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The National Education Union (NEU) has called an 'emergency meeting' to be held today (2 January) to discuss the 'chaos engulfing our schools'.
Dr Mary Bousted, the joint general secretary of the NEU, said in a statement on Wednesday (30 December): "We are astonished at today's announcement by Gavin Williamson.
"With warnings from eminent scientists of an 'imminent catastrophe' unless the whole of the UK is locked down, and with more cases in hospitals than ever before and our NHS facing an enormous crisis the Secretary of State is sending the majority of primary pupils and staff back on Monday to working environments which aren't Covid secure."
Dr Bousted told the Guardian: "If you allow the conditions to get so bad in the end you'll be closing schools for longer.
The pandemic is worsening hour by hour. @NEUnion has called an emergency executive meeting tomorrow. We will then issue new, urgent advice regarding the proposed opening of primary schools on 4 Jan. These developments will affect those returning to work on Monday #MakeSchoolsSafe pic.twitter.com/WWLN961VsA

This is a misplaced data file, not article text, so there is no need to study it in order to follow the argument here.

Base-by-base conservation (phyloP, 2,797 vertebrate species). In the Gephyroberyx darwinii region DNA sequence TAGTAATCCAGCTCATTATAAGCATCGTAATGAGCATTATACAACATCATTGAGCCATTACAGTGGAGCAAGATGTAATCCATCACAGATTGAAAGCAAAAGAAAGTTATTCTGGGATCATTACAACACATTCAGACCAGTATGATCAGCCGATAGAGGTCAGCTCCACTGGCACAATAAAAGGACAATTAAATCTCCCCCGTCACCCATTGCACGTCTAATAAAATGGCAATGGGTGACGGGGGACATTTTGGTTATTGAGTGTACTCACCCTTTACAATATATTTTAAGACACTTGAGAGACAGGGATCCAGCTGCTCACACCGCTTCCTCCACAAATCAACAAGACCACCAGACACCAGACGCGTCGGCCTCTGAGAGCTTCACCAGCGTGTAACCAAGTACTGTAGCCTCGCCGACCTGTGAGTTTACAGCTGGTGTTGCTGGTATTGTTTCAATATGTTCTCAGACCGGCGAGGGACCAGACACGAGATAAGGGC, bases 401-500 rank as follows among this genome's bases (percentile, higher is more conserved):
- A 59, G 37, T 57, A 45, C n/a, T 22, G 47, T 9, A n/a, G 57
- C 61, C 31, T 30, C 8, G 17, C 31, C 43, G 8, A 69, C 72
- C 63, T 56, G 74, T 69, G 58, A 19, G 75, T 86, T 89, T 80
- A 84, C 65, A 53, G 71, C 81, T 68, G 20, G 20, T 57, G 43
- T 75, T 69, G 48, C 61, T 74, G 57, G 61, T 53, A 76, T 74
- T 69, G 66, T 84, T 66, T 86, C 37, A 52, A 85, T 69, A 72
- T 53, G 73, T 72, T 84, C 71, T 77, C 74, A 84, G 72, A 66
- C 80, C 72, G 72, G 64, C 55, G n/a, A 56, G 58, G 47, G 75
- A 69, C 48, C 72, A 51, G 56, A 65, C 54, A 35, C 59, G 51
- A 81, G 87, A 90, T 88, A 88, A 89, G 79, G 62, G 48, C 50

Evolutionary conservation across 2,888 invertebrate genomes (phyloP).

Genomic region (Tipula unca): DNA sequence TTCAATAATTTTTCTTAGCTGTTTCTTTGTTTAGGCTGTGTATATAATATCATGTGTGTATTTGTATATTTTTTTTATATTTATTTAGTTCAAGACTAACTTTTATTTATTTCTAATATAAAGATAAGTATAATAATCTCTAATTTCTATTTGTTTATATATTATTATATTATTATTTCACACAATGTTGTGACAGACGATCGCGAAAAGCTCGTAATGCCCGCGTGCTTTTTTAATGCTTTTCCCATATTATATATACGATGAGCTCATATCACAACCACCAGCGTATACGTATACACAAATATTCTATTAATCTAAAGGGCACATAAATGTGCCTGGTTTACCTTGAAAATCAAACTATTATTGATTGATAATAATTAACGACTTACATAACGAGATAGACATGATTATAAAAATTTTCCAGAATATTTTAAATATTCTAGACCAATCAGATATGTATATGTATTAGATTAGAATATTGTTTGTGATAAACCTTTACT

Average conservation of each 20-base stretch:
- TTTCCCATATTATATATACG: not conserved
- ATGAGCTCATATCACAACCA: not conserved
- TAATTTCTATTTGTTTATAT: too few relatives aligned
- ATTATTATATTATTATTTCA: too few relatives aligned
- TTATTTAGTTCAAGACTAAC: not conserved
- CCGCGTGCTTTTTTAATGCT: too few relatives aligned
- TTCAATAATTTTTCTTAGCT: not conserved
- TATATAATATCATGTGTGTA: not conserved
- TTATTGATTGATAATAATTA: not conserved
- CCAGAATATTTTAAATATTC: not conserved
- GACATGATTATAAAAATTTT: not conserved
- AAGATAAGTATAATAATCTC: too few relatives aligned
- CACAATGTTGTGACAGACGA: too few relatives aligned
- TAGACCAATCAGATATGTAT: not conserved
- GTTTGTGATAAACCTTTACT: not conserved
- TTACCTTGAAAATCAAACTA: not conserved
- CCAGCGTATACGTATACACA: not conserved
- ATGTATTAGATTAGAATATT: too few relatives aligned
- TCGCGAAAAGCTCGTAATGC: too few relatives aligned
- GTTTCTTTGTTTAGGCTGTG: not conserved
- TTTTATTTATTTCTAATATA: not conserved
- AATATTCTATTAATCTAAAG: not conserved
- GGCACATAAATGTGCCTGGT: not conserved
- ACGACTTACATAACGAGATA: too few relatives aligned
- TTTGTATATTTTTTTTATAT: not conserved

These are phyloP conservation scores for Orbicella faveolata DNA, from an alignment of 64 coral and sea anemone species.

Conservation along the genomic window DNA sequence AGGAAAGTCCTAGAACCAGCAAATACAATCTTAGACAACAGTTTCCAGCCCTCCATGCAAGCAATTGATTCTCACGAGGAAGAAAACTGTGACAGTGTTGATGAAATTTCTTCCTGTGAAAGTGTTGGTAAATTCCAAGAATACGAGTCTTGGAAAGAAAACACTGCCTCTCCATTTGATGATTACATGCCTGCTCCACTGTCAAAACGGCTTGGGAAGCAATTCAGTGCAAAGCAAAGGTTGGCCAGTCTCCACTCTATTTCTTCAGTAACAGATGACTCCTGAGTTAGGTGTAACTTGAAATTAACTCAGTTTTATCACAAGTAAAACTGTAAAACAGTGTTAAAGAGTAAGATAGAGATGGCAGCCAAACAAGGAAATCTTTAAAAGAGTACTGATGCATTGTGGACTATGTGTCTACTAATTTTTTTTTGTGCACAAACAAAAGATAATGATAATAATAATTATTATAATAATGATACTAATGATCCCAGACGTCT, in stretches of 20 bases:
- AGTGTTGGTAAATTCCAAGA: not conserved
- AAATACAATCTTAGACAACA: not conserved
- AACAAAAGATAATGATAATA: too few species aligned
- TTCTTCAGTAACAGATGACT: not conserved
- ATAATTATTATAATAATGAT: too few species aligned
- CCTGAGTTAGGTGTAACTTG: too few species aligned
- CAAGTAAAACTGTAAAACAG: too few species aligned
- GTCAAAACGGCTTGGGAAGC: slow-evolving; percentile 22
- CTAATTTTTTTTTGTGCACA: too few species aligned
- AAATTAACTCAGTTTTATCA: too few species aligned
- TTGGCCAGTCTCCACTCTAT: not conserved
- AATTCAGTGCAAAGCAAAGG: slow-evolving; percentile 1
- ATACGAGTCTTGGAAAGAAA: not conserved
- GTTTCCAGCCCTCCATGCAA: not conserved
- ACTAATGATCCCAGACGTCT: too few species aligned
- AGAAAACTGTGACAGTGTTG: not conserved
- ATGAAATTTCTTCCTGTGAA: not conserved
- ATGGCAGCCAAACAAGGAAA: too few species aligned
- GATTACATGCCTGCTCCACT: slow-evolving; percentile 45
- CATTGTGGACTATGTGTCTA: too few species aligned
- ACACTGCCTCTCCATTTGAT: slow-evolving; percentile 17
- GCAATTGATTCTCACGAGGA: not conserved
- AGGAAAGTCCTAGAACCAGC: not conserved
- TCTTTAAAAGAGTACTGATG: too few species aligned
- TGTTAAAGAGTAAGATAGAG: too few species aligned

- National Education Union (@NEUnion) January 1, 2021
"What the government should be doing is what the governments in Scotland, Wales and Northern Ireland are doing. You don't get this chaos in the other countries of the United Kingdom.
"And does the government really believe that somehow Covid in England is different than the other countries of the UK?
"I find the government's recklessness in this regard, both with educational professionals' health, but also with community health, and the questions increasingly around children's health, inexplicable."
The calls for closure to schools in England comes after Education Secretary Gavin Williamson announced primary schools in high-risk areas would remain closed for most pupils for two weeks.
The Department for Education released a list of 50 education authorities in the south of England - 22 of which were in London boroughs - where primary schools would be closed for two more weeks.
Williamson said: "Children's education and wellbeing remains a national priority. Moving further parts of London to remote education really is a last resort and a temporary solution.
"As infection rates rise across the country, and particularly in London, we must make this move to protect our country and the NHS.
"We will continue to keep the list of local authorities under review, and reopen classrooms as soon as we possibly can."
Dr Bousted told The Telegraph that what is happening in London should be happening everywhere in England.
She said: "The question has to be asked: why are education ministers so inadequate and inept? Who is advising them?
"And what is right for London is right for the rest of the country.
"With the highest level of Covid infection and hospitals buckling under the tsunami of very ill patients, it is time for ministers to do their duty - to protect the NHS by following SAGE advice and close all primary and secondary schools to reduce the R rate below one."
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